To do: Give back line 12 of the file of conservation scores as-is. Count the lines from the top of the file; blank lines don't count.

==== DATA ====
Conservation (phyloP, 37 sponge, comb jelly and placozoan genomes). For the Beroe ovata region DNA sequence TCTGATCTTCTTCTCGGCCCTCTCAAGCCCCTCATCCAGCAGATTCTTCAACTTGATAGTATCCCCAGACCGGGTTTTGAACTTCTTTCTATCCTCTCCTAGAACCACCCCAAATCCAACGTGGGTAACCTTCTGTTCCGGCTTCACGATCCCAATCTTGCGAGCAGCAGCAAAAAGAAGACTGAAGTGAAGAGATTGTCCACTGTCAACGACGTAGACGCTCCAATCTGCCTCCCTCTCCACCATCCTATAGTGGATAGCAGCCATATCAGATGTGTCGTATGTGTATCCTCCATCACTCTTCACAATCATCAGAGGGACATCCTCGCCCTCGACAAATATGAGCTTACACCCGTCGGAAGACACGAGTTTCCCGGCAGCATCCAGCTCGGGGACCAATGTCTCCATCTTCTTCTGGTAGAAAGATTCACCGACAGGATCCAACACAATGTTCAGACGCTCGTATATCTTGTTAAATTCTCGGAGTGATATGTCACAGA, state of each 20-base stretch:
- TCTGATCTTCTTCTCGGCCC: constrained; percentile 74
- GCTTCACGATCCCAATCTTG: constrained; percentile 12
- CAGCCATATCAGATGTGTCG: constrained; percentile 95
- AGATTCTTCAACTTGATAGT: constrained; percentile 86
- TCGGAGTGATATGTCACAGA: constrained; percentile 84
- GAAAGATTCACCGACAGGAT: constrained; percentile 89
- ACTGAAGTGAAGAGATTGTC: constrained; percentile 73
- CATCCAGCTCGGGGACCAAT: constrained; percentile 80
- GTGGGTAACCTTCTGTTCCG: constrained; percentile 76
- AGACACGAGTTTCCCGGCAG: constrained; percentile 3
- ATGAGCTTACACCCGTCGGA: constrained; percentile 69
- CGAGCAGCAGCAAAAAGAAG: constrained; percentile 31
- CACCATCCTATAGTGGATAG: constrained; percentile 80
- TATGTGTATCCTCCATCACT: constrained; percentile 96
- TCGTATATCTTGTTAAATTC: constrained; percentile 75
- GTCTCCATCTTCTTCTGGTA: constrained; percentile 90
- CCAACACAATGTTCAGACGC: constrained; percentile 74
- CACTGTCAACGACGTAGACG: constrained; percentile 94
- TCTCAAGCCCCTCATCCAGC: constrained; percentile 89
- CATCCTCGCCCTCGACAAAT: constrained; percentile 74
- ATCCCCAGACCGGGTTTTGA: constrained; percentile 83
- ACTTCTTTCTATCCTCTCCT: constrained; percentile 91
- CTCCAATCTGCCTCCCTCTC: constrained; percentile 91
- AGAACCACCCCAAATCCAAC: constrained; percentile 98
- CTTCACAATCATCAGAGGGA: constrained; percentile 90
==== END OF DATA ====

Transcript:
- ATGAGCTTACACCCGTCGGA: constrained; percentile 69